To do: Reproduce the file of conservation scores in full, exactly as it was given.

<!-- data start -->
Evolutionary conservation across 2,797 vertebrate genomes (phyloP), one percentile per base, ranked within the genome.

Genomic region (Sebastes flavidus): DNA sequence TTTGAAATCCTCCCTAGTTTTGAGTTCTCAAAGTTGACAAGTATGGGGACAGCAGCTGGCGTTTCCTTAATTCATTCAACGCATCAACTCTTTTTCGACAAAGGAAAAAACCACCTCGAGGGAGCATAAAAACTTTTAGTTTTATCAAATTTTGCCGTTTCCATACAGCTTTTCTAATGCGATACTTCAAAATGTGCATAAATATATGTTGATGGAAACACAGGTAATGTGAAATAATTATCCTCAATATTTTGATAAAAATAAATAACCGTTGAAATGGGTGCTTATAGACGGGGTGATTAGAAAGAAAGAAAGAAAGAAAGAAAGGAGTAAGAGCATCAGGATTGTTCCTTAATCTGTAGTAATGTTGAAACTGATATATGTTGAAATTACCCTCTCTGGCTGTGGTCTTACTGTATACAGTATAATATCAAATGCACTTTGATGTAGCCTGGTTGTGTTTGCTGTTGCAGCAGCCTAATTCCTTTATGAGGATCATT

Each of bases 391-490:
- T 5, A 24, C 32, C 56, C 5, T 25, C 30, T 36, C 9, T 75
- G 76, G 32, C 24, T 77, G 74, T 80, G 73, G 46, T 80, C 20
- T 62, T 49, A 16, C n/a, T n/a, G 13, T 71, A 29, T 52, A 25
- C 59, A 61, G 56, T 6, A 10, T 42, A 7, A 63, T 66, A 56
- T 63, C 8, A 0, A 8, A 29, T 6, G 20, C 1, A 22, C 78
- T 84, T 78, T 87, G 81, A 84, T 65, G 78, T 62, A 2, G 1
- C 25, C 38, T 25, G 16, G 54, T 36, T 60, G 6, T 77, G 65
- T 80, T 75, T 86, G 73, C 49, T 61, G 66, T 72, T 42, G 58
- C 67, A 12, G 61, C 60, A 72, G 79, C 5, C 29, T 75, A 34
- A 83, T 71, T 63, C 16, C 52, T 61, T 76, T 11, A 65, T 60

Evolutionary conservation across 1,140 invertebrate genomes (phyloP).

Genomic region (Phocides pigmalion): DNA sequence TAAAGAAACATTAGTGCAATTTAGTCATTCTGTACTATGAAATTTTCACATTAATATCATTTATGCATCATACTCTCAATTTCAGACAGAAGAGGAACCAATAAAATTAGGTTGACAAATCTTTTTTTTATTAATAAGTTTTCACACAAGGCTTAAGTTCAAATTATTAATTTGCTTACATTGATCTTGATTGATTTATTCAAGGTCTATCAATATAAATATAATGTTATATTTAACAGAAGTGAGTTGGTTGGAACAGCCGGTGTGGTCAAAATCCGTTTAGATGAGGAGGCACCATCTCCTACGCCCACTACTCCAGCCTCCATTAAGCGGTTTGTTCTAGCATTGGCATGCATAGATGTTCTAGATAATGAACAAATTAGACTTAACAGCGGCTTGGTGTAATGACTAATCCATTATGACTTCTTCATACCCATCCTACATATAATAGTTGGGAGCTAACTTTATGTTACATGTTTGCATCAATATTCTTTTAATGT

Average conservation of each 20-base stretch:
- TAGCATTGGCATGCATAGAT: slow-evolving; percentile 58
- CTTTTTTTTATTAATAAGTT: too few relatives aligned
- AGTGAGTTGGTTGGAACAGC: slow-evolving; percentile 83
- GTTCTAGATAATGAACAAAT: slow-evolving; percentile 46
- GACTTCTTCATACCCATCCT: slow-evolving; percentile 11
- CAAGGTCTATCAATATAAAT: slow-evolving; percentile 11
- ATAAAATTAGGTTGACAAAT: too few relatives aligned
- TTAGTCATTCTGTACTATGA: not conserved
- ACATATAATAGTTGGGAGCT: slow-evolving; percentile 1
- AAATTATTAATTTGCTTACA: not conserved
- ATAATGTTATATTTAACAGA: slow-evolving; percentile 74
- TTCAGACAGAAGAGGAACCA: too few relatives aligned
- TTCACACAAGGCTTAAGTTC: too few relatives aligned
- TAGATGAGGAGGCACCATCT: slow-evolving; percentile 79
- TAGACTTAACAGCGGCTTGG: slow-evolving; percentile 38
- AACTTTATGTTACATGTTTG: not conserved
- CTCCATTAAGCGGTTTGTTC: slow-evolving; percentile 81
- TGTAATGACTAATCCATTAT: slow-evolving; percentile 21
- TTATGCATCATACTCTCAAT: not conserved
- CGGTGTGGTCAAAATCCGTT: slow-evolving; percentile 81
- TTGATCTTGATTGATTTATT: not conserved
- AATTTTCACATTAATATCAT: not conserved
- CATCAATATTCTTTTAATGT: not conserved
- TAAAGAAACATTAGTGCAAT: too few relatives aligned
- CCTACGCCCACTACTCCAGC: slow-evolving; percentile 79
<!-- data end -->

Evolutionary conservation across 2,797 vertebrate genomes (phyloP), one percentile per base, ranked within the genome.

Genomic region (Sebastes flavidus): DNA sequence TTTGAAATCCTCCCTAGTTTTGAGTTCTCAAAGTTGACAAGTATGGGGACAGCAGCTGGCGTTTCCTTAATTCATTCAACGCATCAACTCTTTTTCGACAAAGGAAAAAACCACCTCGAGGGAGCATAAAAACTTTTAGTTTTATCAAATTTTGCCGTTTCCATACAGCTTTTCTAATGCGATACTTCAAAATGTGCATAAATATATGTTGATGGAAACACAGGTAATGTGAAATAATTATCCTCAATATTTTGATAAAAATAAATAACCGTTGAAATGGGTGCTTATAGACGGGGTGATTAGAAAGAAAGAAAGAAAGAAAGAAAGGAGTAAGAGCATCAGGATTGTTCCTTAATCTGTAGTAATGTTGAAACTGATATATGTTGAAATTACCCTCTCTGGCTGTGGTCTTACTGTATACAGTATAATATCAAATGCACTTTGATGTAGCCTGGTTGTGTTTGCTGTTGCAGCAGCCTAATTCCTTTATGAGGATCATT

Each of bases 391-490:
- T 5, A 24, C 32, C 56, C 5, T 25, C 30, T 36, C 9, T 75
- G 76, G 32, C 24, T 77, G 74, T 80, G 73, G 46, T 80, C 20
- T 62, T 49, A 16, C n/a, T n/a, G 13, T 71, A 29, T 52, A 25
- C 59, A 61, G 56, T 6, A 10, T 42, A 7, A 63, T 66, A 56
- T 63, C 8, A 0, A 8, A 29, T 6, G 20, C 1, A 22, C 78
- T 84, T 78, T 87, G 81, A 84, T 65, G 78, T 62, A 2, G 1
- C 25, C 38, T 25, G 16, G 54, T 36, T 60, G 6, T 77, G 65
- T 80, T 75, T 86, G 73, C 49, T 61, G 66, T 72, T 42, G 58
- C 67, A 12, G 61, C 60, A 72, G 79, C 5, C 29, T 75, A 34
- A 83, T 71, T 63, C 16, C 52, T 61, T 76, T 11, A 65, T 60

Evolutionary conservation across 1,140 invertebrate genomes (phyloP).

Genomic region (Phocides pigmalion): DNA sequence TAAAGAAACATTAGTGCAATTTAGTCATTCTGTACTATGAAATTTTCACATTAATATCATTTATGCATCATACTCTCAATTTCAGACAGAAGAGGAACCAATAAAATTAGGTTGACAAATCTTTTTTTTATTAATAAGTTTTCACACAAGGCTTAAGTTCAAATTATTAATTTGCTTACATTGATCTTGATTGATTTATTCAAGGTCTATCAATATAAATATAATGTTATATTTAACAGAAGTGAGTTGGTTGGAACAGCCGGTGTGGTCAAAATCCGTTTAGATGAGGAGGCACCATCTCCTACGCCCACTACTCCAGCCTCCATTAAGCGGTTTGTTCTAGCATTGGCATGCATAGATGTTCTAGATAATGAACAAATTAGACTTAACAGCGGCTTGGTGTAATGACTAATCCATTATGACTTCTTCATACCCATCCTACATATAATAGTTGGGAGCTAACTTTATGTTACATGTTTGCATCAATATTCTTTTAATGT

Average conservation of each 20-base stretch:
- TAGCATTGGCATGCATAGAT: slow-evolving; percentile 58
- CTTTTTTTTATTAATAAGTT: too few relatives aligned
- AGTGAGTTGGTTGGAACAGC: slow-evolving; percentile 83
- GTTCTAGATAATGAACAAAT: slow-evolving; percentile 46
- GACTTCTTCATACCCATCCT: slow-evolving; percentile 11
- CAAGGTCTATCAATATAAAT: slow-evolving; percentile 11
- ATAAAATTAGGTTGACAAAT: too few relatives aligned
- TTAGTCATTCTGTACTATGA: not conserved
- ACATATAATAGTTGGGAGCT: slow-evolving; percentile 1
- AAATTATTAATTTGCTTACA: not conserved
- ATAATGTTATATTTAACAGA: slow-evolving; percentile 74
- TTCAGACAGAAGAGGAACCA: too few relatives aligned
- TTCACACAAGGCTTAAGTTC: too few relatives aligned
- TAGATGAGGAGGCACCATCT: slow-evolving; percentile 79
- TAGACTTAACAGCGGCTTGG: slow-evolving; percentile 38
- AACTTTATGTTACATGTTTG: not conserved
- CTCCATTAAGCGGTTTGTTC: slow-evolving; percentile 81
- TGTAATGACTAATCCATTAT: slow-evolving; percentile 21
- TTATGCATCATACTCTCAAT: not conserved
- CGGTGTGGTCAAAATCCGTT: slow-evolving; percentile 81
- TTGATCTTGATTGATTTATT: not conserved
- AATTTTCACATTAATATCAT: not conserved
- CATCAATATTCTTTTAATGT: not conserved
- TAAAGAAACATTAGTGCAAT: too few relatives aligned
- CCTACGCCCACTACTCCAGC: slow-evolving; percentile 79